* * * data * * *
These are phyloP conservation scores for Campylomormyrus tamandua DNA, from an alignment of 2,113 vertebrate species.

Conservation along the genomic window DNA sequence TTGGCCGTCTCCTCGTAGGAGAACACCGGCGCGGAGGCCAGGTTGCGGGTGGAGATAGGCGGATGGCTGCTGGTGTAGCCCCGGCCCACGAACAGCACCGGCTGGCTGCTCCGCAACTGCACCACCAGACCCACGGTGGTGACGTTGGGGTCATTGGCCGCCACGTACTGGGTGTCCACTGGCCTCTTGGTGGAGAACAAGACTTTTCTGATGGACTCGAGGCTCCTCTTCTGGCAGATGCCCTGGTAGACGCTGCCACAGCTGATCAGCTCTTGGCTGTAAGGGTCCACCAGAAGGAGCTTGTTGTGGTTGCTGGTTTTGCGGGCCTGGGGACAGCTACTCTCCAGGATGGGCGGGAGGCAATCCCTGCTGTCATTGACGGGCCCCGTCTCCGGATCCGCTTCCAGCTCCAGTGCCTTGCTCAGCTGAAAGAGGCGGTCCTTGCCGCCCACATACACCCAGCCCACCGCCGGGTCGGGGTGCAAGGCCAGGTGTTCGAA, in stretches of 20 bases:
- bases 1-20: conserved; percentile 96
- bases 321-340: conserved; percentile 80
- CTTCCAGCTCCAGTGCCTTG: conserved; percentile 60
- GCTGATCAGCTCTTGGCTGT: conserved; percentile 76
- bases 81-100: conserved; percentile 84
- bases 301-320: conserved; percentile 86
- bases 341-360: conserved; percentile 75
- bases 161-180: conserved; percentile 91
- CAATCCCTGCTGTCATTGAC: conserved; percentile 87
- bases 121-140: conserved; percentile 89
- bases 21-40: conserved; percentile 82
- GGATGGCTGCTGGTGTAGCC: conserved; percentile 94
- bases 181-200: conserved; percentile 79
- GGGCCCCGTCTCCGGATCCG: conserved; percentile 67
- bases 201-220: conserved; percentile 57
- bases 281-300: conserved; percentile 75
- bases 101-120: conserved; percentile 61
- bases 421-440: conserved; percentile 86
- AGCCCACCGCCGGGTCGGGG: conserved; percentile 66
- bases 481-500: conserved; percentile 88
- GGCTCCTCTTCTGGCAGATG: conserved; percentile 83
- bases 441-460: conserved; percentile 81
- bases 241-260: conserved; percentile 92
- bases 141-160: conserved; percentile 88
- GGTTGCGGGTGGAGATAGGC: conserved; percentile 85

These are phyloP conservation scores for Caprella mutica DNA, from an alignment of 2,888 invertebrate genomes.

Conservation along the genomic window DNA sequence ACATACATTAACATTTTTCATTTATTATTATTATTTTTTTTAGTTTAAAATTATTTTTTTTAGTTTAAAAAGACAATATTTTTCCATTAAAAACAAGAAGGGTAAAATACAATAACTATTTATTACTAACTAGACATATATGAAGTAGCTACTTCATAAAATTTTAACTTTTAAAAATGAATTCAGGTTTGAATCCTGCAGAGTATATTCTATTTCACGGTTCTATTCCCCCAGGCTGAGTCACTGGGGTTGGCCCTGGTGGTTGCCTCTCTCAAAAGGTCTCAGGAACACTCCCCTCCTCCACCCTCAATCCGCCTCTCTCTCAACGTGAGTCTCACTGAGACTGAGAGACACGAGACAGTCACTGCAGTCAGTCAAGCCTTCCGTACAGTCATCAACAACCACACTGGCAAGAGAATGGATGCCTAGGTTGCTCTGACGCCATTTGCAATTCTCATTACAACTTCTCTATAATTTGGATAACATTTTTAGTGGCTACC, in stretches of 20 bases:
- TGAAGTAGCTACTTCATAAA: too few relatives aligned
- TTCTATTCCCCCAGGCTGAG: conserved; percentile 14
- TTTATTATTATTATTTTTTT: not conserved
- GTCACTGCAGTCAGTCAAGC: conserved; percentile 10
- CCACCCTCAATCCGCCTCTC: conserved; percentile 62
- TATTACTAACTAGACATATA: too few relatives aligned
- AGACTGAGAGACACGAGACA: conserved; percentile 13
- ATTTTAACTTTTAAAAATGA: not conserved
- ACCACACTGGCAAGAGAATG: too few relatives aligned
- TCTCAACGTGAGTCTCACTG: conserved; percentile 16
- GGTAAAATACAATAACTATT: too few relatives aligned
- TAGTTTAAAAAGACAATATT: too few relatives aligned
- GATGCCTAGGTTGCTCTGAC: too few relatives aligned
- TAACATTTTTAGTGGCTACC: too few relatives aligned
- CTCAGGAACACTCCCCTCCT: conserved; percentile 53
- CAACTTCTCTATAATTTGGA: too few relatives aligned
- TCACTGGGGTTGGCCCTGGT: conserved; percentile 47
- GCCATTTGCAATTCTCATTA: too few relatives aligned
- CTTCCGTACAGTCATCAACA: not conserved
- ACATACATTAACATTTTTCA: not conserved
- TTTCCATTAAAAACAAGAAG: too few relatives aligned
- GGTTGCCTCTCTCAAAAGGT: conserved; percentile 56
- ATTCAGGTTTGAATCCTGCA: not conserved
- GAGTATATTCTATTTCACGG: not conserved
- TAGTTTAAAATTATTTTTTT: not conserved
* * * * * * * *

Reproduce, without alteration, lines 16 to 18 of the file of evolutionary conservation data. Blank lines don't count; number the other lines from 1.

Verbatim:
- GGGCCCCGTCTCCGGATCCG: conserved; percentile 67
- bases 201-220: conserved; percentile 57
- bases 281-300: conserved; percentile 75